As investors return from their summer travels and re-assess their portfolios, they will find the equity valuation levels at odds with the discord in Washington and abroad. This is due to two powerful tailwinds at the back of the equity markets, the recent return of fed easing, and continued US consumer spending. Each day of trade posturing and geopolitical instability seems to precipitate a market decline which is immediately followed by a subsequent rally, as investors realize that these theatrics are part of a new investment regime. Thus far, the markets have generally looked past these political gyrations.
While investors fear this instability could translate negatively, the market has continued to climb the wall of worry to new highs. That’s because the US consumer remains strong and lower interest rates help enhance the growing streams of cash flows by reducing the discount rate. The result has been stretched valuations as investors are willing to pay newly minted multiples in the equity markets because bonds remain at historically low yields. Although pockets of value exist in equities, they’re becoming harder to find. As valuations run away, the more difficult it becomes to justify the extent of this bull market rally.
There’s no telling when the end of the positive trend will arrive, but rough estimates based on how past cycles have played out can give us clues. Currently, the yield curve is telling us that we are likely closer to the end than we are to the beginning. Bond markets are often better at sniffing out economic weakness than their equity counterparts. Yield curve inversions have predicted each of the past 7 recessions. 1 This is because bond investors operate with low to mid, single digit returns, and develop the majority of their long-term benefit by avoiding catastrophes.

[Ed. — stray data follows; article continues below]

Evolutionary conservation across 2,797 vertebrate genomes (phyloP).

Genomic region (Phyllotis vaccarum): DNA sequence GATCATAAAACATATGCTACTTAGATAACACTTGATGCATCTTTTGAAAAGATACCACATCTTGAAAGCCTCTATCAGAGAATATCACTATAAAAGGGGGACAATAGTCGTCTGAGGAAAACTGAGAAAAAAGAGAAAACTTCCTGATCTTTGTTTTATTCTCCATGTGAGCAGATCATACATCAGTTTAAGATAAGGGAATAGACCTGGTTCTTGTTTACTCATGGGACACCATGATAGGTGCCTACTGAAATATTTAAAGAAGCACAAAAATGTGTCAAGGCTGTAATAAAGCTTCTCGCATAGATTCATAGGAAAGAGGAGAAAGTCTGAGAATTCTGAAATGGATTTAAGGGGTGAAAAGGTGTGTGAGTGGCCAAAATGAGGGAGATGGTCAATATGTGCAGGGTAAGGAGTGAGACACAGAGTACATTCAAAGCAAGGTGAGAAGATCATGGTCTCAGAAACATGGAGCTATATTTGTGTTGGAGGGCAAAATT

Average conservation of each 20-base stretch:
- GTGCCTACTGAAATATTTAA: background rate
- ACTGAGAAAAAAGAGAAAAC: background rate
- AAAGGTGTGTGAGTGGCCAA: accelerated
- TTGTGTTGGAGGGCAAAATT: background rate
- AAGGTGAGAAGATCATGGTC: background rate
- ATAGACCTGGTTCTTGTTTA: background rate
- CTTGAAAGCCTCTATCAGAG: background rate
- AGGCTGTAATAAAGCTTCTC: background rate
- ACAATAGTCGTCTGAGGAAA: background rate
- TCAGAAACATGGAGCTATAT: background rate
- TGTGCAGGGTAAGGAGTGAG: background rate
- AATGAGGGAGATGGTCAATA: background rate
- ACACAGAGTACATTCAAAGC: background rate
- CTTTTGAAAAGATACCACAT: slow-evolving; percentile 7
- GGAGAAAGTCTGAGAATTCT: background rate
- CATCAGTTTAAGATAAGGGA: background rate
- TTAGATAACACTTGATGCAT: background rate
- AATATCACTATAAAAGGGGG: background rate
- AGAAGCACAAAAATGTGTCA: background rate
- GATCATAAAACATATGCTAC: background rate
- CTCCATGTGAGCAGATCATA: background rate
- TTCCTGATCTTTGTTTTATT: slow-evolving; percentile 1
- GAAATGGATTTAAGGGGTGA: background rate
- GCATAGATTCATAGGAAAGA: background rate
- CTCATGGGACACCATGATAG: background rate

While a rolling bear market could return from its late 2018 debut, we have our doubts that it will hit every segment of the stock market at once. Although a persistent trade conflict creates a real chance that geopolitics could cause supply chain disruptions and shock an otherwise healthy US economy at both the corporate and consumer level, the risks for systemic failure appear mitigated – as banks are stronger than ever due to the regulations put into place after the global financial crisis engendered in 2008.
While there have been many inflection points in history in which revolutionary technologies should have made meaningful human work irrelevant, we continue to see the lowest unemployment rate in over 40 years. It remains the case that there are about 1 million more open jobs currently, than there are candidates to fill them.2 That’s not a recipe for dire markets. We find it more likely that innovation will find a way to harness the enormous potential of artificial intelligence, robotics, and clean energy to create more 21st century jobs, which will bring about positive disruption.
All of this is to say that we are much more inclined to view any temporary market volatility as an attractive entry point for those who are bullish on a repeat of a 300 plus year history of the successful implementation of capitalism.
Because these data points are divergent, they favor our strategic asset allocation that reflects our conservative DNA. Dividend-paying blue-chip stocks are in vogue given historically low interest rates. Increasingly, the desire of investors to dampen volatility through exposure to balanced companies with strong cash flow and growing earnings, also plays into our investment thesis. This implies that we maintain an important strategic allocation towards US growth companies, with the important caveat that these companies demonstrate a history of strong free cash flows, growing economic moats, and the ability to weather a market downturn.
We believe that it is only through thoughtful and balanced allocation that we will be responsible stewards of our clients’ capital throughout all market regimes.